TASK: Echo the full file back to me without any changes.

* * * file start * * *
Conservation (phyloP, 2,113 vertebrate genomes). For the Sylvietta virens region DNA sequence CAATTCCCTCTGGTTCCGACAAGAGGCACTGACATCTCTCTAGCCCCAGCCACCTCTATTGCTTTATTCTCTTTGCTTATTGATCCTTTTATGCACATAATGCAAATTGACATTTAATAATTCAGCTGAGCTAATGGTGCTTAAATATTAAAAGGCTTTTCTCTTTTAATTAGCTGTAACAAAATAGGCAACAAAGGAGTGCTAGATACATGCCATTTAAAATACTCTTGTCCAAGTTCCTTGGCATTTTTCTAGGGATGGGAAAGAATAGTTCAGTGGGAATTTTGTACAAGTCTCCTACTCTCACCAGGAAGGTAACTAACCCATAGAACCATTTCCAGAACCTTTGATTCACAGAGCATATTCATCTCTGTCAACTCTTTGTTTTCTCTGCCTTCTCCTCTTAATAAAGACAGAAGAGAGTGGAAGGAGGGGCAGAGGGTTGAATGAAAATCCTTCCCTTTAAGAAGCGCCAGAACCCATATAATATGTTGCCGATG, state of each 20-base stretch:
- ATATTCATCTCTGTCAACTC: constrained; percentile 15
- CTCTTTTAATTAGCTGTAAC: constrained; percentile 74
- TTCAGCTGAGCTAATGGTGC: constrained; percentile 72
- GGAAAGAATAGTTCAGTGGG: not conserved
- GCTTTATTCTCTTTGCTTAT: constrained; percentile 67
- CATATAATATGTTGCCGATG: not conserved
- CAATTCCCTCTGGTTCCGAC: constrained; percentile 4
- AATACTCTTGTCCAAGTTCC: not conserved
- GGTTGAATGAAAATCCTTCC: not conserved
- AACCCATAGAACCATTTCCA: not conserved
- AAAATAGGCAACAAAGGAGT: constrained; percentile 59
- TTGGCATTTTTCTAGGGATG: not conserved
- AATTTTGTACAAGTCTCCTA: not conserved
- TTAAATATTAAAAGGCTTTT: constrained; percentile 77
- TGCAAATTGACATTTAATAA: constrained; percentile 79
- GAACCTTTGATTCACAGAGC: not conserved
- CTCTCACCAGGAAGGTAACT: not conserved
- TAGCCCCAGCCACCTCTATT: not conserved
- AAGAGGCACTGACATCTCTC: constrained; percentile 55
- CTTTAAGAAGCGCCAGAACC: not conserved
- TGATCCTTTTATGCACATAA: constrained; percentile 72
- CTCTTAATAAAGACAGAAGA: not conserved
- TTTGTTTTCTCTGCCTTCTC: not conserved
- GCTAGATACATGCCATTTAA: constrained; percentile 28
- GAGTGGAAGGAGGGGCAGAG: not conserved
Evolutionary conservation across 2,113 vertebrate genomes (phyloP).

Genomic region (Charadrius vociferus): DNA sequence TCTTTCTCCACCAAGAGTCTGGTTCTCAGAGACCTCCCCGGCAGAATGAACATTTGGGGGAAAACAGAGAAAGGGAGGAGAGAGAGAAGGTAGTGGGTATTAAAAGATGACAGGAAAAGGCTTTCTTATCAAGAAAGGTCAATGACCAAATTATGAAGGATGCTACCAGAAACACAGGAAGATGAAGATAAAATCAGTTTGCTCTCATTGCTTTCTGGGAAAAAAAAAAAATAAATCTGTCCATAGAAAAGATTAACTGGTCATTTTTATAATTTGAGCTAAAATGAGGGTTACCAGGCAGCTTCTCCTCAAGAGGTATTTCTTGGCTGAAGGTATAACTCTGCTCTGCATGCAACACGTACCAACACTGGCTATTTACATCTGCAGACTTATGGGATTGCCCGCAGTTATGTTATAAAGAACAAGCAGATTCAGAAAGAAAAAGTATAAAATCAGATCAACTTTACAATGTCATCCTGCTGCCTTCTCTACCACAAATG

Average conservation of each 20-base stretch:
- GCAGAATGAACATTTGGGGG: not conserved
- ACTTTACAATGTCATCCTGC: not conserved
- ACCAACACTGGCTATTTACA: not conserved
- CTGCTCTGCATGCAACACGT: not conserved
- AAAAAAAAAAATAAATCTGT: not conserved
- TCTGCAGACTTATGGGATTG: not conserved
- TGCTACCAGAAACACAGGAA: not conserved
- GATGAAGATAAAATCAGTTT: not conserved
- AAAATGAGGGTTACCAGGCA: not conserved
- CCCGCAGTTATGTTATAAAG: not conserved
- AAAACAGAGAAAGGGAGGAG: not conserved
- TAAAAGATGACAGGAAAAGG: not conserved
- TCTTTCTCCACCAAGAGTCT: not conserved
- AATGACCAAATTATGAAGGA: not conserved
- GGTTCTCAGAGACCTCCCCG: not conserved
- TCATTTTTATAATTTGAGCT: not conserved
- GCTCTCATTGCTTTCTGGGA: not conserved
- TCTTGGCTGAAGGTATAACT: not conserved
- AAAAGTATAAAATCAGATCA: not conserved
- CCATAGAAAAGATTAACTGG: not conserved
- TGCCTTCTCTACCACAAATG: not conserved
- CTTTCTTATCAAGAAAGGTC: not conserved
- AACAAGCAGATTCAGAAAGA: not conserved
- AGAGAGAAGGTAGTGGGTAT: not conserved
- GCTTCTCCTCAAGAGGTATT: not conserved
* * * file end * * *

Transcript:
Conservation (phyloP, 2,113 vertebrate genomes). For the Sylvietta virens region DNA sequence CAATTCCCTCTGGTTCCGACAAGAGGCACTGACATCTCTCTAGCCCCAGCCACCTCTATTGCTTTATTCTCTTTGCTTATTGATCCTTTTATGCACATAATGCAAATTGACATTTAATAATTCAGCTGAGCTAATGGTGCTTAAATATTAAAAGGCTTTTCTCTTTTAATTAGCTGTAACAAAATAGGCAACAAAGGAGTGCTAGATACATGCCATTTAAAATACTCTTGTCCAAGTTCCTTGGCATTTTTCTAGGGATGGGAAAGAATAGTTCAGTGGGAATTTTGTACAAGTCTCCTACTCTCACCAGGAAGGTAACTAACCCATAGAACCATTTCCAGAACCTTTGATTCACAGAGCATATTCATCTCTGTCAACTCTTTGTTTTCTCTGCCTTCTCCTCTTAATAAAGACAGAAGAGAGTGGAAGGAGGGGCAGAGGGTTGAATGAAAATCCTTCCCTTTAAGAAGCGCCAGAACCCATATAATATGTTGCCGATG, state of each 20-base stretch:
- ATATTCATCTCTGTCAACTC: constrained; percentile 15
- CTCTTTTAATTAGCTGTAAC: constrained; percentile 74
- TTCAGCTGAGCTAATGGTGC: constrained; percentile 72
- GGAAAGAATAGTTCAGTGGG: not conserved
- GCTTTATTCTCTTTGCTTAT: constrained; percentile 67
- CATATAATATGTTGCCGATG: not conserved
- CAATTCCCTCTGGTTCCGAC: constrained; percentile 4
- AATACTCTTGTCCAAGTTCC: not conserved
- GGTTGAATGAAAATCCTTCC: not conserved
- AACCCATAGAACCATTTCCA: not conserved
- AAAATAGGCAACAAAGGAGT: constrained; percentile 59
- TTGGCATTTTTCTAGGGATG: not conserved
- AATTTTGTACAAGTCTCCTA: not conserved
- TTAAATATTAAAAGGCTTTT: constrained; percentile 77
- TGCAAATTGACATTTAATAA: constrained; percentile 79
- GAACCTTTGATTCACAGAGC: not conserved
- CTCTCACCAGGAAGGTAACT: not conserved
- TAGCCCCAGCCACCTCTATT: not conserved
- AAGAGGCACTGACATCTCTC: constrained; percentile 55
- CTTTAAGAAGCGCCAGAACC: not conserved
- TGATCCTTTTATGCACATAA: constrained; percentile 72
- CTCTTAATAAAGACAGAAGA: not conserved
- TTTGTTTTCTCTGCCTTCTC: not conserved
- GCTAGATACATGCCATTTAA: constrained; percentile 28
- GAGTGGAAGGAGGGGCAGAG: not conserved
Evolutionary conservation across 2,113 vertebrate genomes (phyloP).

Genomic region (Charadrius vociferus): DNA sequence TCTTTCTCCACCAAGAGTCTGGTTCTCAGAGACCTCCCCGGCAGAATGAACATTTGGGGGAAAACAGAGAAAGGGAGGAGAGAGAGAAGGTAGTGGGTATTAAAAGATGACAGGAAAAGGCTTTCTTATCAAGAAAGGTCAATGACCAAATTATGAAGGATGCTACCAGAAACACAGGAAGATGAAGATAAAATCAGTTTGCTCTCATTGCTTTCTGGGAAAAAAAAAAAATAAATCTGTCCATAGAAAAGATTAACTGGTCATTTTTATAATTTGAGCTAAAATGAGGGTTACCAGGCAGCTTCTCCTCAAGAGGTATTTCTTGGCTGAAGGTATAACTCTGCTCTGCATGCAACACGTACCAACACTGGCTATTTACATCTGCAGACTTATGGGATTGCCCGCAGTTATGTTATAAAGAACAAGCAGATTCAGAAAGAAAAAGTATAAAATCAGATCAACTTTACAATGTCATCCTGCTGCCTTCTCTACCACAAATG

Average conservation of each 20-base stretch:
- GCAGAATGAACATTTGGGGG: not conserved
- ACTTTACAATGTCATCCTGC: not conserved
- ACCAACACTGGCTATTTACA: not conserved
- CTGCTCTGCATGCAACACGT: not conserved
- AAAAAAAAAAATAAATCTGT: not conserved
- TCTGCAGACTTATGGGATTG: not conserved
- TGCTACCAGAAACACAGGAA: not conserved
- GATGAAGATAAAATCAGTTT: not conserved
- AAAATGAGGGTTACCAGGCA: not conserved
- CCCGCAGTTATGTTATAAAG: not conserved
- AAAACAGAGAAAGGGAGGAG: not conserved
- TAAAAGATGACAGGAAAAGG: not conserved
- TCTTTCTCCACCAAGAGTCT: not conserved
- AATGACCAAATTATGAAGGA: not conserved
- GGTTCTCAGAGACCTCCCCG: not conserved
- TCATTTTTATAATTTGAGCT: not conserved
- GCTCTCATTGCTTTCTGGGA: not conserved
- TCTTGGCTGAAGGTATAACT: not conserved
- AAAAGTATAAAATCAGATCA: not conserved
- CCATAGAAAAGATTAACTGG: not conserved
- TGCCTTCTCTACCACAAATG: not conserved
- CTTTCTTATCAAGAAAGGTC: not conserved
- AACAAGCAGATTCAGAAAGA: not conserved
- AGAGAGAAGGTAGTGGGTAT: not conserved
- GCTTCTCCTCAAGAGGTATT: not conserved